Order CD by Texting "omcdefterklangmagic" to 767825
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SPECIAL NOTE: Other Music's Download Store is offering Efterklang's entire back catalog on the Leaf Label at special reduced prices through March 22!






Ouaga Affair: Hard Won Sound of the Upper Volta 1974-1978

"Mama Soukous" Volta Jazz
"Sind N’Bassa" Mamo Lagbema

This wonderful collection on Savannaphone of music from the Upper Volta, now known as Burkina Faso, is a welcome addition to our African music section; the Upper Volta is much less anthologized when compared to regions like Mali, Nigeria, and Guinea, yet its music is just as vividly sunny, swinging and gorgeous as its other West African neighbors. This collection focuses on tunes from 1974-78, and is overflowing with mildly psychedelic, buzzing guitar grooves and slightly jazzy, horn-drenched rhythms. With even fewer financial resources at its disposal to commit to tape the newly emerging music of its dance bands, the Upper Volta had pretty much just one label, CVD, documenting this "hard-won sound." As a result of these limited resources, the label's pressing and mastering sources gave the records a sound more akin to the "lo-fi" DIY aesthetic of modern, Western indie rock & pop bands than to similar records of its type; as a result, many of these tunes have a rough, fuzzed-out quality that actually at times adds to the tunes' appeal rather than detract from it. The treble-heavy lopsidedness of this music makes you feel like you've been stuck out in the sun too long with not enough to drink (or, on the other hand, perhaps too much to drink!). Of course, all of this would be irrelevant if the tunes were of middling quality, but of course, the set's chock full of jams, with the Super Volta band emerging as the most documented and hard-repping group on the disc. The booklet's filled with great liners and photos, and there's plenty of info to get you saving your milk money and starting some new eBbay searches. African Lo-Fi? Yes, please! You know what comes next, people -- Afro Jam of the Week!! [IQ]

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$16.99 LPx2


$9.99 MP3


The Magician's Private Library

"No One Just Is"
"High Tide"

The Jealous Girlfriends were one of Brooklyn's best-kept secrets during their existence in the middle part of the recently expired decade. Holly Miranda's arresting voice was one of that band's great strengths, and on her first post-Jealous Girlfriends LP that voice shines, as Miranda relies less on traditional rock instrumentation, collaborating with producer Dave Sitek (TV on the Radio, Yeah Yeah Yeah's, etc.), to stunning effect. Sitek's imprint is all over this -- swirling synth washes, pumping organ, skeletal electronic rhythmic patterns and warm electronic flourishes, the Antibalas horns popping up here and there -- and with Miranda's mesmerizing voice and strong, yet somewhat obscure songwriting, you have a winning combination. Even though her lyrics are sometimes hard to decipher, her voice conveys such tremendous feeling, the need for a narrative is not an issue. The emphasis on keyboards, rather than guitars, allows her vocals some extra sonic space, and gives the album a moody ambience that serves the songs well. She's clearly influenced by soul music, while not trying to imitate any particular vocalist. Instead, she channels the feeling often found in soul to suit her own personal dark pop. The tracks feel delicate, while still retaining depth, and while a its core The Magician's Private Library is an album of atmospheric pop, the record holds more than a few surprises -- "No One Just Is" with its dark strings and drum machine, would not sound out of place on a late period Siouxsie & the Banshees LP. While the fire of the Jealous Girlfriends will be missed, Miranda's solo debut finds the young singer blossoming with the varied textures and studio experimentation that Sitek brings to the table, and will surely bring her music out of the shadows. [MM]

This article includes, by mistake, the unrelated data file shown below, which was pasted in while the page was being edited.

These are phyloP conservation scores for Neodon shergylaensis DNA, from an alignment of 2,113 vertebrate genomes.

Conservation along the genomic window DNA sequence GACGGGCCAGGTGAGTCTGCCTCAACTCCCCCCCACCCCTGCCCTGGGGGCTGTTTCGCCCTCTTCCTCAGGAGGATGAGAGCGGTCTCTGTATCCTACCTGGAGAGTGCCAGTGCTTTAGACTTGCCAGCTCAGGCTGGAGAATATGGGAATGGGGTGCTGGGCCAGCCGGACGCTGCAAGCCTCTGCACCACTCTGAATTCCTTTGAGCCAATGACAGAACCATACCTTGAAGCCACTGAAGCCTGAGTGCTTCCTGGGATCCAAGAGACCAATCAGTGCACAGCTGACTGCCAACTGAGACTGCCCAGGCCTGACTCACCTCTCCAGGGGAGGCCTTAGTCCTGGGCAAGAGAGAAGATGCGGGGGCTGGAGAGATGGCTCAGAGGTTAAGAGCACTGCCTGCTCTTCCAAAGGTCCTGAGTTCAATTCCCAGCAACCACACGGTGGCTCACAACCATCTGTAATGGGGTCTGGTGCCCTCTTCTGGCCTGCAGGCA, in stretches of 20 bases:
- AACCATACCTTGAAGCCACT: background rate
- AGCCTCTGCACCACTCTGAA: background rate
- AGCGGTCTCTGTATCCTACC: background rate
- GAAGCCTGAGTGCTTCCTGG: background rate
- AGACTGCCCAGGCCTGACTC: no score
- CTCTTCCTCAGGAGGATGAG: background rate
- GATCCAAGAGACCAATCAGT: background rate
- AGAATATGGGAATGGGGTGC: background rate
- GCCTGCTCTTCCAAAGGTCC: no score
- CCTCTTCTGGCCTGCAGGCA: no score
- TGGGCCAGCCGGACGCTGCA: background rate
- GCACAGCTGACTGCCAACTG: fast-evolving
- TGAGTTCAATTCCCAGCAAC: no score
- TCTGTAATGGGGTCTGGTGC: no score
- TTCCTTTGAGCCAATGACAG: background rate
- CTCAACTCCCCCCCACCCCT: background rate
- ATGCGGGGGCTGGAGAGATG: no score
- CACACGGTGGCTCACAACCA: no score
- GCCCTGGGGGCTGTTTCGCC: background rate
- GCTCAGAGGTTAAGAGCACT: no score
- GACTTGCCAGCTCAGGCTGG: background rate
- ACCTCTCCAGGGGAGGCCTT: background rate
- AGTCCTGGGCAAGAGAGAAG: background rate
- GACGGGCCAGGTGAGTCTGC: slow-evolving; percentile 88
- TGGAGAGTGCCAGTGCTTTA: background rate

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The Best of Bossy
(Wild World)

The other morning at the shop, we were discussing what makes Cassie Ramone (Vivian Girls, the Babies) such a great punk singer, and the one reason that tops them all for us is how she sings her aching heart out, even if she's totally off key. For this reason and many more, we are thrilled to see this comprehensive collection of tracks emerge from Bossy, one of Cassie's former bands that also featured the late Jamie Ewing of beloved Brooklyn punk group Bent Outta Shape. Thanks to the Viv's own label, Wild World, we've been bouncing on our beds to the impossibly catchy pop-punk songs from Bossy's brief year-and-a-half existence.

Bossy is lyrically and melodically so simple, which is exactly why the A-side of The Best of Bossy has been stuck in my head all week, a perfect trifecta of quick, eager pop songs. "Who Loves You More" kicks off with Cassie's trademark clanging guitar and in-your-face wail, exploding with energetic drumming and charming appeals that would've melted your high school heart ("Who loves you more than your TV set, who loves you more than your cigarette?"). Next up is the crowd-surf-worthy "California," a bitter and cathartic anthem for any self-respecting East Coast punker with its amazing sing-along chorus of "California...big deal!" On "Walk Around," with its hilarious "Leader of the Pack"-style introduction, Cassie tells her bandmate, "He's just the dreamiest boy I've ever known! I wish I could be his girl," and the restlessness is palpable as Cassie sings, "We walk around for hours and hours...and get nowhere." Even Bossy's cover of "Hey Hey My My" fits right in, with its lackadaisically sung, "Rock and roll can never die." Closing out the album is a bittersweet acoustic version of "Who Loves You More," this time with raw, Daniel Johnston-esque vocals by Ewing, to whose memory the album is dedicated. Fans of the Vivian Girls and any morose twee pop will be quick to snatch up this obscure find, and this small vinyl pressing ensures that Bossy's infectious, angsty pop will be treasured by future generations. [KS]